Atlanta Public Schools apparently is investigating North Atlanta High’s International Baccalaureate program, the Buckhead Reporter has learned.
APS has declined to release records about the investigation, citing the ongoing investigation as the reason the records can’t be released.
The documentsresulted from complaints several parents made about the IB program in January. The parents, who asked APS officials not to disclose their names, sent a letter to Deputy Superintendent of Curriculum and Instruction Karen Waldon in February, asking for the program to be audited and investigated within 30 days. The letter alleges pervasive and systemic racism within the program.
The parents said if APS did not address their concerns, they would lodge a complaint with the U.S. Department of Education Office of Civil Rights.
The parents’ complaints came months before Board Chairman Reuben McDaniel launched his own investigation into allegations of racism at the school, including the IB program. McDaniel’s personal investigation, revealed in email correspondence, occurred in August, before APS officials removed and reassigned the school’s leadership on Oct. 5.
APS officials have said the personnel changes at the school were about academics and not complaints about racism at the school.
A spokesman for the U.S. DOE said the agency has not received any complaints related to North Atlanta. The spokesman did confirm, however, that it received a complaint against APS in June alleging the school system discriminated against students with disabilities but said it had nothing to do with any of Atlanta’s public high schools.
After confirming that parents at North Atlanta did not file a complaint with the U.S. DOE, the Buckhead Reporter asked APS for a copy of the audit or investigation report the parents requested. APS sent the following response, with emphasis added to a key section:
“The information you have requested below does exist, however it is exempt from release pursuant to the following indicated legal authority of O.C.G.A. § 50-18-72 (a)(8). Records that consist of confidential evaluations submitted to, or examinations prepared by, a governmental agency and prepared in connection with the appointment or hiring of a public officer or employee; and records consisting of material obtained in investigations related to the suspension, firing, or investigation of complaints against public officers or employees until 10 days after the same has been presented to the agency or an officer for action or the investigation is otherwise concluded or terminated, provided that this paragraph shall not be interpreted to make such investigatory records privileged.”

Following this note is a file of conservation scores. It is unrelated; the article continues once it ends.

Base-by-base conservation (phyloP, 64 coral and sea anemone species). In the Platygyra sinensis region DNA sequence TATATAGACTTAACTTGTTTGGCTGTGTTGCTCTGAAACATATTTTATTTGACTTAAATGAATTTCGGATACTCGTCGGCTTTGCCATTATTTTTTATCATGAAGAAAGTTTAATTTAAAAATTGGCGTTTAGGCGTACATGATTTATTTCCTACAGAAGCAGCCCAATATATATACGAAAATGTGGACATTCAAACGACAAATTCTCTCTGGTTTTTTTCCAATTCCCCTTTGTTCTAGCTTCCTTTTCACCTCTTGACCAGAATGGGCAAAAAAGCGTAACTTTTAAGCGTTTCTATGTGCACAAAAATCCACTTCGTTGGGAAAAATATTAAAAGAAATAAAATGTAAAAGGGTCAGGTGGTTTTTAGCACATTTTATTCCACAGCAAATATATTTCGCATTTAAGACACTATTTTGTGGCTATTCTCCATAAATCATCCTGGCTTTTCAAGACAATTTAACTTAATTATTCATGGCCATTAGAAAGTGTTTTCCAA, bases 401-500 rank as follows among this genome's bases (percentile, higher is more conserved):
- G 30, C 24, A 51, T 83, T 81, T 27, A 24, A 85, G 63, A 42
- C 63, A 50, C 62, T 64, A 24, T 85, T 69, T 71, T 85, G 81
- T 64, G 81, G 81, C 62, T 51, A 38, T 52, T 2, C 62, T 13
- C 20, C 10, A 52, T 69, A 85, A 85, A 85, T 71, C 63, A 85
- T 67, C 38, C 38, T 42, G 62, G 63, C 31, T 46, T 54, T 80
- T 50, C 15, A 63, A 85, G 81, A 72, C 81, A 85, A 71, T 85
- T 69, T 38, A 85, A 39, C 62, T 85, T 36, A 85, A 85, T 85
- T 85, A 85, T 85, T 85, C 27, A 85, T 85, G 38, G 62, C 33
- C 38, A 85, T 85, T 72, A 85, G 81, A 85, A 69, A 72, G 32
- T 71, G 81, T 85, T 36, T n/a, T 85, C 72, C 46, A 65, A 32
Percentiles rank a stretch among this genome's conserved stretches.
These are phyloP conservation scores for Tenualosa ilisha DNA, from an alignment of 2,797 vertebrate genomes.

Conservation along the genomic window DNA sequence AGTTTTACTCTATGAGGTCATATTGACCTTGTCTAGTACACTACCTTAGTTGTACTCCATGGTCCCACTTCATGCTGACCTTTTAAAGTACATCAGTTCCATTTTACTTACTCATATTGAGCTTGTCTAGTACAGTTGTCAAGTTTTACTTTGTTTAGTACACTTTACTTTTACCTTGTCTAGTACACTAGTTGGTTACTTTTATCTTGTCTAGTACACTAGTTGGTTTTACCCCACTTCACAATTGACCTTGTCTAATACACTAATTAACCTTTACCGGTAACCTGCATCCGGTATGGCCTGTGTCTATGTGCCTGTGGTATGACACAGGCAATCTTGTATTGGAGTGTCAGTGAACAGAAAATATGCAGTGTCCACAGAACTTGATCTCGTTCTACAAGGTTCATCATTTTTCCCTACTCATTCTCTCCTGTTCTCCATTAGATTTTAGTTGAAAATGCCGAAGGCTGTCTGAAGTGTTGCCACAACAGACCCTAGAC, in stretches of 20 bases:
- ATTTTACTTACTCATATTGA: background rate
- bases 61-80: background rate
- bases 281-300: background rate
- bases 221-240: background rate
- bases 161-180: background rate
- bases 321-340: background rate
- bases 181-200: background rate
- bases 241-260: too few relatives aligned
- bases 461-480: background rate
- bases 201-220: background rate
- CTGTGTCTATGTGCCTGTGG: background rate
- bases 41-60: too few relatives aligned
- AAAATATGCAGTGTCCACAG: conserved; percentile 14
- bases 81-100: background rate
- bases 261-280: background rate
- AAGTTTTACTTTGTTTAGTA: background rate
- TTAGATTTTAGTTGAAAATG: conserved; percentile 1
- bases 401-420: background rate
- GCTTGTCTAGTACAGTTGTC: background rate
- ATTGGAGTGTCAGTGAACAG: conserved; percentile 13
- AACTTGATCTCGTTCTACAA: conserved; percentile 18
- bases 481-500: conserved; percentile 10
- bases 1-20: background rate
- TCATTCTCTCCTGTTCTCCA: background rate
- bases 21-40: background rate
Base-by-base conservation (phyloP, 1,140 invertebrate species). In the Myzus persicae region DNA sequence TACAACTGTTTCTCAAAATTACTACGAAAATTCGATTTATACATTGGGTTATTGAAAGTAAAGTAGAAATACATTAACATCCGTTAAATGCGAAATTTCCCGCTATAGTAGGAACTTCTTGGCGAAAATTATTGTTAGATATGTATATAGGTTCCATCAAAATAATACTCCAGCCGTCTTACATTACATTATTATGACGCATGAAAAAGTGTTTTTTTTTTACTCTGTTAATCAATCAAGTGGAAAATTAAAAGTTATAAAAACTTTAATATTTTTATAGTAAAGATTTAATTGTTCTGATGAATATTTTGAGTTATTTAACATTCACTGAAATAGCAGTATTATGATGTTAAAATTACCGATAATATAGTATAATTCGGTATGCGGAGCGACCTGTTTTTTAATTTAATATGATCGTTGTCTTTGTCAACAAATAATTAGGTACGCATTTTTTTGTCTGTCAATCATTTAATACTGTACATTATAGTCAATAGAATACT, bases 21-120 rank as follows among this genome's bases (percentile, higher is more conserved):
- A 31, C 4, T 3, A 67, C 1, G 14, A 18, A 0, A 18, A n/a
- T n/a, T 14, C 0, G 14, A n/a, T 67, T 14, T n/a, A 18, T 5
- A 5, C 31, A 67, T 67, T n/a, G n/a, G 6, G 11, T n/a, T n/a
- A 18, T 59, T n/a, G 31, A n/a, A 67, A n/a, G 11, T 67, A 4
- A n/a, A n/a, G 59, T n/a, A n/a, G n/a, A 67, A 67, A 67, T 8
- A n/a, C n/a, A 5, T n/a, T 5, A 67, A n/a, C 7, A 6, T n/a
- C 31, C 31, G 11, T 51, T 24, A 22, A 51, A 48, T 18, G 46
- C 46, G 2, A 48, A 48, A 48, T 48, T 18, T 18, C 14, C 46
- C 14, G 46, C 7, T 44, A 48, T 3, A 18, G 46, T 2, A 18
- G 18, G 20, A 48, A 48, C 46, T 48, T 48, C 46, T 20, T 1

APS spokesman Stephen Alford was unable to provide a clear answer as to whether the documents were being withheld because of a separate investigation of the IB program, or whether they were part of an investigation into alleged grade changing at the high school. A copy of the letter Waldon received was forwarded to the APS Office of Internal Compliance and Alford indicated the records the Buckhead Reporter requested were being handled within the same office.
Alford suggested these records might not exist, contrary to the official response APS provided to the records request.
“Because they’re working on an investigation dealing with North Atlanta right now, there’s no information they can release that may be aligned with what’s in that letter….,” Alford said. “If there is an audit related to that letter and it’s closed, it would be the expectation the information would be released unless it was related to any type of inquiry right now.”
Before publishing this story, the Buckhead Reporter gave Alford several days to reconcile the conflicting statements about what documents APS has related to the complaints in that letter. As of Nov. 15, Alford has been unable to do so.
Under the state Open Records law, governments do have to provide a justification for withholding any records responsive to an open records request.
Even though the investigation lodged with the Office of Civil Rights has nothing to do with North Atlanta, the existence of such an investigation was not made public prior to the Buckhead Reporter’s request. Here is the official response from the U.S. Education Department about that complaint:
OCR received a complaint in June against the Atlanta city school district. The office began an investigation in July, probing allegations in the complaint that the district discriminated against various students on the basis of their disabilities by denying them a free appropriate public education (FAPE). And, allegedly failing to implement their individualized education programs (IEPs). NOTE that this case does NOT involve North Atlanta High School.
U.S. Department of Education press office